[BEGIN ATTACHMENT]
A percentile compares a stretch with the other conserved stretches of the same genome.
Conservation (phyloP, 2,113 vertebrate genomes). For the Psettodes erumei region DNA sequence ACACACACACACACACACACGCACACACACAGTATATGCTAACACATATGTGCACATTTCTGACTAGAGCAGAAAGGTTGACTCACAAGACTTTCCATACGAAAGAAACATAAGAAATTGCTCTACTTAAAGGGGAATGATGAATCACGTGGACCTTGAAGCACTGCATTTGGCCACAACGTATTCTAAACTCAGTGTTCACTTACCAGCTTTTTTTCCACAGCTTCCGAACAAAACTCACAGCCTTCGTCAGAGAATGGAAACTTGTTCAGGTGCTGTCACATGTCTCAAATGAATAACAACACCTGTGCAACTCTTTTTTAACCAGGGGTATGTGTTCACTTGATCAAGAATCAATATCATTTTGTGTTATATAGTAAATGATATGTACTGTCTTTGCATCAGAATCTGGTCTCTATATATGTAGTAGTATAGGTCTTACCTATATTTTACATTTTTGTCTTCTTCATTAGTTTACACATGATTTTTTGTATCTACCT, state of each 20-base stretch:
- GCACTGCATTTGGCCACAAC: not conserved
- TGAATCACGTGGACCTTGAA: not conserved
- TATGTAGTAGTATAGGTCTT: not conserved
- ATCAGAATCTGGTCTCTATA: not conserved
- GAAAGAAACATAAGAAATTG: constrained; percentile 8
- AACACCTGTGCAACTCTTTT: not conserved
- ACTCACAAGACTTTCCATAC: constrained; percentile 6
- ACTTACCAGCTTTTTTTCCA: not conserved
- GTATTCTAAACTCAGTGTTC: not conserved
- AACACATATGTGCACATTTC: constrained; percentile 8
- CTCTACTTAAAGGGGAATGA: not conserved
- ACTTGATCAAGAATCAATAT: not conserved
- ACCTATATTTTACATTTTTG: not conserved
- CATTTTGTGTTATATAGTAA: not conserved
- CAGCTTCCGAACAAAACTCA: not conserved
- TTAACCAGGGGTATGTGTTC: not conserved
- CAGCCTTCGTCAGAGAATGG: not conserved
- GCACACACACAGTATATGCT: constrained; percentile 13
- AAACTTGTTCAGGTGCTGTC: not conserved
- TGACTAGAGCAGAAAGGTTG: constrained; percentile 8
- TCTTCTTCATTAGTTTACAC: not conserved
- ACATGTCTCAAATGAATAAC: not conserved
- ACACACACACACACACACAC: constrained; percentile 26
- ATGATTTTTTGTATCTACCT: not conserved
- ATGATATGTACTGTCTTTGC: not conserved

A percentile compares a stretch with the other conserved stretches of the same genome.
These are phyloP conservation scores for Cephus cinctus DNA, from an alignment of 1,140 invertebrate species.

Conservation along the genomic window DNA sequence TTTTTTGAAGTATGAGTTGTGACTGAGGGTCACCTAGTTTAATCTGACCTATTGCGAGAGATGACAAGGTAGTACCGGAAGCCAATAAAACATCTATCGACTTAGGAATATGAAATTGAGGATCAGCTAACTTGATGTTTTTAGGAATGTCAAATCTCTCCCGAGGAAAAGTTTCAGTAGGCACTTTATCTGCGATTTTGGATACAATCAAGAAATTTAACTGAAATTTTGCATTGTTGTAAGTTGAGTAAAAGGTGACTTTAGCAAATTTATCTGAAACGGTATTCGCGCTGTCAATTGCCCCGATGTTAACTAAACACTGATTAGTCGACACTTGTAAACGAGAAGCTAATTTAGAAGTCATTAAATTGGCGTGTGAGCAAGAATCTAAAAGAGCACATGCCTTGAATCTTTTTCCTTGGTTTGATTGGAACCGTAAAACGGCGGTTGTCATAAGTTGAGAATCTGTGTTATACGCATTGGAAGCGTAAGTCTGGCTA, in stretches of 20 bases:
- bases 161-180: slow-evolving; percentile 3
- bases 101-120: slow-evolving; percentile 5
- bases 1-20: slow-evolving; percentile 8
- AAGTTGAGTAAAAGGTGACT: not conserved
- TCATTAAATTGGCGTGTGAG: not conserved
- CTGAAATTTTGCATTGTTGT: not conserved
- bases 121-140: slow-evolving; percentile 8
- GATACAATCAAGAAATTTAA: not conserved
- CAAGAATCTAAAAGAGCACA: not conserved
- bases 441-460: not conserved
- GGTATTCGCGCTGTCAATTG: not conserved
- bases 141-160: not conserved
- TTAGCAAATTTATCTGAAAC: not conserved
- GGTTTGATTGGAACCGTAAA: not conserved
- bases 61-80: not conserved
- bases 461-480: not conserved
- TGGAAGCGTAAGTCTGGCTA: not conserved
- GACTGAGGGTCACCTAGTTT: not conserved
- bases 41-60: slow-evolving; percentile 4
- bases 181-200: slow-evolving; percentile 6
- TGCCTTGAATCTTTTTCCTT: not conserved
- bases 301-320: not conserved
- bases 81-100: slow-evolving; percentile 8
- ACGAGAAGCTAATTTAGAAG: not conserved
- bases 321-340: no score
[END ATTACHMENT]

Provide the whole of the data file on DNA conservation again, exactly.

A percentile compares a stretch with the other conserved stretches of the same genome.
Conservation (phyloP, 2,113 vertebrate genomes). For the Psettodes erumei region DNA sequence ACACACACACACACACACACGCACACACACAGTATATGCTAACACATATGTGCACATTTCTGACTAGAGCAGAAAGGTTGACTCACAAGACTTTCCATACGAAAGAAACATAAGAAATTGCTCTACTTAAAGGGGAATGATGAATCACGTGGACCTTGAAGCACTGCATTTGGCCACAACGTATTCTAAACTCAGTGTTCACTTACCAGCTTTTTTTCCACAGCTTCCGAACAAAACTCACAGCCTTCGTCAGAGAATGGAAACTTGTTCAGGTGCTGTCACATGTCTCAAATGAATAACAACACCTGTGCAACTCTTTTTTAACCAGGGGTATGTGTTCACTTGATCAAGAATCAATATCATTTTGTGTTATATAGTAAATGATATGTACTGTCTTTGCATCAGAATCTGGTCTCTATATATGTAGTAGTATAGGTCTTACCTATATTTTACATTTTTGTCTTCTTCATTAGTTTACACATGATTTTTTGTATCTACCT, state of each 20-base stretch:
- GCACTGCATTTGGCCACAAC: not conserved
- TGAATCACGTGGACCTTGAA: not conserved
- TATGTAGTAGTATAGGTCTT: not conserved
- ATCAGAATCTGGTCTCTATA: not conserved
- GAAAGAAACATAAGAAATTG: constrained; percentile 8
- AACACCTGTGCAACTCTTTT: not conserved
- ACTCACAAGACTTTCCATAC: constrained; percentile 6
- ACTTACCAGCTTTTTTTCCA: not conserved
- GTATTCTAAACTCAGTGTTC: not conserved
- AACACATATGTGCACATTTC: constrained; percentile 8
- CTCTACTTAAAGGGGAATGA: not conserved
- ACTTGATCAAGAATCAATAT: not conserved
- ACCTATATTTTACATTTTTG: not conserved
- CATTTTGTGTTATATAGTAA: not conserved
- CAGCTTCCGAACAAAACTCA: not conserved
- TTAACCAGGGGTATGTGTTC: not conserved
- CAGCCTTCGTCAGAGAATGG: not conserved
- GCACACACACAGTATATGCT: constrained; percentile 13
- AAACTTGTTCAGGTGCTGTC: not conserved
- TGACTAGAGCAGAAAGGTTG: constrained; percentile 8
- TCTTCTTCATTAGTTTACAC: not conserved
- ACATGTCTCAAATGAATAAC: not conserved
- ACACACACACACACACACAC: constrained; percentile 26
- ATGATTTTTTGTATCTACCT: not conserved
- ATGATATGTACTGTCTTTGC: not conserved

A percentile compares a stretch with the other conserved stretches of the same genome.
These are phyloP conservation scores for Cephus cinctus DNA, from an alignment of 1,140 invertebrate species.

Conservation along the genomic window DNA sequence TTTTTTGAAGTATGAGTTGTGACTGAGGGTCACCTAGTTTAATCTGACCTATTGCGAGAGATGACAAGGTAGTACCGGAAGCCAATAAAACATCTATCGACTTAGGAATATGAAATTGAGGATCAGCTAACTTGATGTTTTTAGGAATGTCAAATCTCTCCCGAGGAAAAGTTTCAGTAGGCACTTTATCTGCGATTTTGGATACAATCAAGAAATTTAACTGAAATTTTGCATTGTTGTAAGTTGAGTAAAAGGTGACTTTAGCAAATTTATCTGAAACGGTATTCGCGCTGTCAATTGCCCCGATGTTAACTAAACACTGATTAGTCGACACTTGTAAACGAGAAGCTAATTTAGAAGTCATTAAATTGGCGTGTGAGCAAGAATCTAAAAGAGCACATGCCTTGAATCTTTTTCCTTGGTTTGATTGGAACCGTAAAACGGCGGTTGTCATAAGTTGAGAATCTGTGTTATACGCATTGGAAGCGTAAGTCTGGCTA, in stretches of 20 bases:
- bases 161-180: slow-evolving; percentile 3
- bases 101-120: slow-evolving; percentile 5
- bases 1-20: slow-evolving; percentile 8
- AAGTTGAGTAAAAGGTGACT: not conserved
- TCATTAAATTGGCGTGTGAG: not conserved
- CTGAAATTTTGCATTGTTGT: not conserved
- bases 121-140: slow-evolving; percentile 8
- GATACAATCAAGAAATTTAA: not conserved
- CAAGAATCTAAAAGAGCACA: not conserved
- bases 441-460: not conserved
- GGTATTCGCGCTGTCAATTG: not conserved
- bases 141-160: not conserved
- TTAGCAAATTTATCTGAAAC: not conserved
- GGTTTGATTGGAACCGTAAA: not conserved
- bases 61-80: not conserved
- bases 461-480: not conserved
- TGGAAGCGTAAGTCTGGCTA: not conserved
- GACTGAGGGTCACCTAGTTT: not conserved
- bases 41-60: slow-evolving; percentile 4
- bases 181-200: slow-evolving; percentile 6
- TGCCTTGAATCTTTTTCCTT: not conserved
- bases 301-320: not conserved
- bases 81-100: slow-evolving; percentile 8
- ACGAGAAGCTAATTTAGAAG: not conserved
- bases 321-340: no score